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FULL: Materials Lab Workshop: Shaping Chinese Jun Ware

Lobed Flowerpot with Bracketed Foliate Rim, Chinese, probably 15th century. Numbered Jun ware: light gray stoneware with variegated purple and blue glaze; with Chinese numeral 3 (san) inscribed on base before firing.
Harvard Art Museums/Arthur M. Sackler Museum, Gift of Ernest B. and Helen Pratt Dane, 1942.185.5.


Harvard Art Museums, 32 Quincy Street
Cambridge MA

This event is at capacity.

Chinese potters employed multiple techniques to create the wide array of ceramic vessel shapes featured in the exhibition Adorning the Inner Court: Jun Ware for the Chinese Palace (on view May 20–August 13, 2017). Although many everyday classic Jun ware forms were thrown on the potter’s wheel as early as the 11th and 12th century, it is believed that press molds were used to produce the high-precision lobed flowerpots that were collected and used at Beijing’s imperial palace beginning in the 18th century.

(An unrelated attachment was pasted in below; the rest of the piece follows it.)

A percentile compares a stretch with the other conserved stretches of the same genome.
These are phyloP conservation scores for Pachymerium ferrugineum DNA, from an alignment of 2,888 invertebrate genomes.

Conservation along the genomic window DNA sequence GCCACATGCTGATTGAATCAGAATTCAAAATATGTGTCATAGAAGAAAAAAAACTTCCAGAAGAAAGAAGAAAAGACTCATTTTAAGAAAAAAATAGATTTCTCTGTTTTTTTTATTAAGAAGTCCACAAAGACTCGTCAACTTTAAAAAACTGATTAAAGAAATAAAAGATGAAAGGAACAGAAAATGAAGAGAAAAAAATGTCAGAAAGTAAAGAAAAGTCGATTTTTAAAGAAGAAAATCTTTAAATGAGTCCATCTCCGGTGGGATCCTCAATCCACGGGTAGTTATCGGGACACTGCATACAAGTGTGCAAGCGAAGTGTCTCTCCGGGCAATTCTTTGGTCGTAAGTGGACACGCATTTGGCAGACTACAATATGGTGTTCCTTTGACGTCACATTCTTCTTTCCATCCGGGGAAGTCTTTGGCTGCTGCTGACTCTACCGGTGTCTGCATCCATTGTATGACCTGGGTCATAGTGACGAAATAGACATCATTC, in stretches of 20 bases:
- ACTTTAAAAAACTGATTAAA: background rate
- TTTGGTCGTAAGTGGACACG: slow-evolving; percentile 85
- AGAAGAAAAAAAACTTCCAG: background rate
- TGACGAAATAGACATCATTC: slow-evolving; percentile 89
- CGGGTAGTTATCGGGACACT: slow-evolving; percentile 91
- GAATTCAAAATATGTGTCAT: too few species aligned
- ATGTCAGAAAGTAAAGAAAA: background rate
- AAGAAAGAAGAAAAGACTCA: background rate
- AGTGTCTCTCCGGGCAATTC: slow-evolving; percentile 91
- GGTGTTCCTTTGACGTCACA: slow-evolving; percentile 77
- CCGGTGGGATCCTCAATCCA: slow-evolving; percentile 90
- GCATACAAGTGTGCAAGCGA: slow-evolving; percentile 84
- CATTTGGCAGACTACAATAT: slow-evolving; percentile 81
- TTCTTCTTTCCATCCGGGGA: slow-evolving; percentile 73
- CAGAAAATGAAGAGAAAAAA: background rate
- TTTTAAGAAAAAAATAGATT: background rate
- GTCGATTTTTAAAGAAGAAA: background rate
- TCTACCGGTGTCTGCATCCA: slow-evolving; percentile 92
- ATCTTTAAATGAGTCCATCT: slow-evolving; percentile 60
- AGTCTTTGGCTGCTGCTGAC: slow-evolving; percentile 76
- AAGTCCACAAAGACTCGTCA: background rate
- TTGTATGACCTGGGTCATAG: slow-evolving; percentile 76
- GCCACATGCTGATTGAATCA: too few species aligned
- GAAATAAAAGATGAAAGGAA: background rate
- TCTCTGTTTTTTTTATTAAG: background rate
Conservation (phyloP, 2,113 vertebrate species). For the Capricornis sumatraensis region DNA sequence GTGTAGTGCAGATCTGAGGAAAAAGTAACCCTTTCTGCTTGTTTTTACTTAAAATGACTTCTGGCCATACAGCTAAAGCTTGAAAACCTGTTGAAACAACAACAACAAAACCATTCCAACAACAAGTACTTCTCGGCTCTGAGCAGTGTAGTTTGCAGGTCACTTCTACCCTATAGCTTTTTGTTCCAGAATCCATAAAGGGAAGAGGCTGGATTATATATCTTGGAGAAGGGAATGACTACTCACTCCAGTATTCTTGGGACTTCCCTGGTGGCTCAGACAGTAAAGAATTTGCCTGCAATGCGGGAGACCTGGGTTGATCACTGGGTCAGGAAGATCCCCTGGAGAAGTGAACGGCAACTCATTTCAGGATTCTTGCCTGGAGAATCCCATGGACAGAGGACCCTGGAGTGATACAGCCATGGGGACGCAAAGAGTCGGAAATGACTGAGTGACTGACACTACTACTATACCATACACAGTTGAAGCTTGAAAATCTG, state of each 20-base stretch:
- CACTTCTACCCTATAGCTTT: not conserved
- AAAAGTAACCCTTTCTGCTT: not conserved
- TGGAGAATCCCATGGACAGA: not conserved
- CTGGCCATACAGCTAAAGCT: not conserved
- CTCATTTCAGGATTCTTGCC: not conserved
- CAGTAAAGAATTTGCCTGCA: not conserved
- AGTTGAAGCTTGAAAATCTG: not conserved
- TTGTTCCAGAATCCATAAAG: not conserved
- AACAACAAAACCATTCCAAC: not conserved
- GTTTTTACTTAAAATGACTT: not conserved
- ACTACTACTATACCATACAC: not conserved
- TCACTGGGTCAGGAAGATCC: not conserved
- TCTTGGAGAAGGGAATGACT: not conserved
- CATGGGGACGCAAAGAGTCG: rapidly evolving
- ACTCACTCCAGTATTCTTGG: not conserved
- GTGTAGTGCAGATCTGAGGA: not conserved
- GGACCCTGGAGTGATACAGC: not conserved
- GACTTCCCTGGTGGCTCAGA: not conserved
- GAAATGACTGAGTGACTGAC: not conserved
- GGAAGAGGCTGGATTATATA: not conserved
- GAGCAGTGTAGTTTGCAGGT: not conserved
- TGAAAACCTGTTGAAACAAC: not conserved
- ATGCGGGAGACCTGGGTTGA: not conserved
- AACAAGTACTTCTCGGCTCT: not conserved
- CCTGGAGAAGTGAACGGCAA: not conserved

After viewing relevant works in the galleries and in the Art Study Center with Melissa Moy, the Alan J. Dworsky Associate Curator of Chinese Art, we will spend time in the Materials Lab, where Kathy King, director of education at the Harvard Ceramics Program, will demonstrate throwing and altering a form based on one of the foliate flowerpot shapes featured in the exhibition. Participants will use similar bisque molds to create their own planter form during the session. An overview of the spectacular glazes used on the Jun ware vessels will be discussed as well as modern attempts to re-create them.

The event will be held in the Materials Lab, Lower Level.

$15 materials fee. Registration is required and payment must be made in advance. Please email or stop by the museums’ admissions desk to register. Space is limited to 15 participants. Minimum age of 14.

The program is funded in part by the Gregory and Maria Henderson Fund and by generous support from Terry and William Carey.